GREEDY eBay sellers are flogging hidden disability lanyards online so that buyers can avoid wearing mask.
The sunflower lanyard was introduced to supermarkets in 2016 to help staff recognise those who may need extra help.
And since the beginning of lockdown the Hidden Disabilities scheme has began printing a “facemask exempt” card for those who are unable to wear a mask due a “physical or mental impairment.”
The mask exempt cards and lanyards are given out by charities or they can be purchased directly from the Hidden Disabilities website.
You do not need a doctor's note to purchase one, however, the scheme does list those who should be included in the scheme.
The lanyards and cards cost just 55p but the website strictly states, “This item is not for resale.”
However, there are currently 438 listings for the lanyards all over eBay with prices starting at 99p but with some sellers asking as much as £23 for the lanyard.
Some are even offering promotions on the product such as buy two get one free, or offering a lower price for multiple buys.
Meanwhile unofficial versions of the lanyard are also being sold to those wishing to avoid wearing a mask.
And the listings have sparked concerns among those using the lanyards that able-bodied people are buying them simply because they don’t want to wear a face covering.
One Twitter user wrote: “People who aren't medically exempt and simply don't want to wear a mask are getting the lanyards, that's the problem.
“It means those who genuinely can't are being doubted as a result and the point of the sunflower lanyard (invisible disabilities) is undermined.”
Who is exempt from wearing a face mask?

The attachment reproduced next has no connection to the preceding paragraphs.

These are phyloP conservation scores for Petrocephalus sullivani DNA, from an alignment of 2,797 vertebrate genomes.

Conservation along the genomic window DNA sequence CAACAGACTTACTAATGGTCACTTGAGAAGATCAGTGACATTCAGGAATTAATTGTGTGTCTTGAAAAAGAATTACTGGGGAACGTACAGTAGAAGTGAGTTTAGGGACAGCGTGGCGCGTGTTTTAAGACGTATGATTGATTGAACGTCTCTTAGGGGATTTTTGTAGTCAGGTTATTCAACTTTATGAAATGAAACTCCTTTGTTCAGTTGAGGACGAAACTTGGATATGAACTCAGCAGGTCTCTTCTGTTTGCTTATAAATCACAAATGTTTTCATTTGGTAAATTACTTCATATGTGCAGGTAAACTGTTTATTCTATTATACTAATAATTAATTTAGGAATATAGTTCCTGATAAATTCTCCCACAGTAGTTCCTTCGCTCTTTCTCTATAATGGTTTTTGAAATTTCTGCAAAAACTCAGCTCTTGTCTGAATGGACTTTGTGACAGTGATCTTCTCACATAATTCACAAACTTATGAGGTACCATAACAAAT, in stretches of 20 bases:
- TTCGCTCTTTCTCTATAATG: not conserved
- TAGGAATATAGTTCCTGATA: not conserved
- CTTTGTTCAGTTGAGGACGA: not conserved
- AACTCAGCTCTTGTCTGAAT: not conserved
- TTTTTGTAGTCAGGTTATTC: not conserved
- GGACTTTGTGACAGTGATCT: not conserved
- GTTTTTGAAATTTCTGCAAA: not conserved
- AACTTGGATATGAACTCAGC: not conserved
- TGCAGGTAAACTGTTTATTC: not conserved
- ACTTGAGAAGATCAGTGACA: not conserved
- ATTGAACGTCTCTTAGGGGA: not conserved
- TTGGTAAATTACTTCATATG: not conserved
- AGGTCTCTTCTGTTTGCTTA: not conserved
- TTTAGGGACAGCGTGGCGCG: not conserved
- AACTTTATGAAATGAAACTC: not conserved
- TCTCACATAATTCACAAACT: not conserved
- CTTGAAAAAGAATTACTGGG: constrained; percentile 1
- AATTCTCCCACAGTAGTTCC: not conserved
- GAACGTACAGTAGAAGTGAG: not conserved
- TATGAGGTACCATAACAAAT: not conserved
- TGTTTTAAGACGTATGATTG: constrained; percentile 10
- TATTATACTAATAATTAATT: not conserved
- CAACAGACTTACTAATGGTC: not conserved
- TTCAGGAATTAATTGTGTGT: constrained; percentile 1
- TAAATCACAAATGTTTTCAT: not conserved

While masks are compulsory in most public settings, there are exceptions to those who need to wear them.
According to the official Government guidance, the following groups are not required to wear a face-covering while using public transport, in a shop, pub or restaurant:
- A child under the age of 11
- People who cannot put on, wear or remove a face covering because of a physical or mental illness or impairment, or disability
- An employee of the transport operator, or in any other indoor setting where appropriate when they are acting in the course of their employment
- Where a mask causes the wearer severe distress
- An emergency responder such as a police officer, paramedic or fire officer acting in the course of their duty
- Someone speaking to or helping anyone who relies on lip reading, clear sound or facial expressions to communicate
- Someone acting to avoid harm or injury, or the risk of harm or injury, to themselves or others – including if it would negatively impact on your ability to exercise or participate in a strenuous activity
Another agreed adding: “Unfortunately many people are abusing this Lanyard as a way to avoid wearing a mask.”
While a third wrote: “The abuse of it (the lanyard) by those who wish to push an anti-mask (and frankly, anti-science) agenda is worrying.”
Fabulous Digital has contacted Hidden Disabilities for a comment.
In other news, this woman with endometriosis was abused in Tesco for wearing a sunflower lanyard.
And this mum praised Tesco for sending her the discreet sunflower lanyard.
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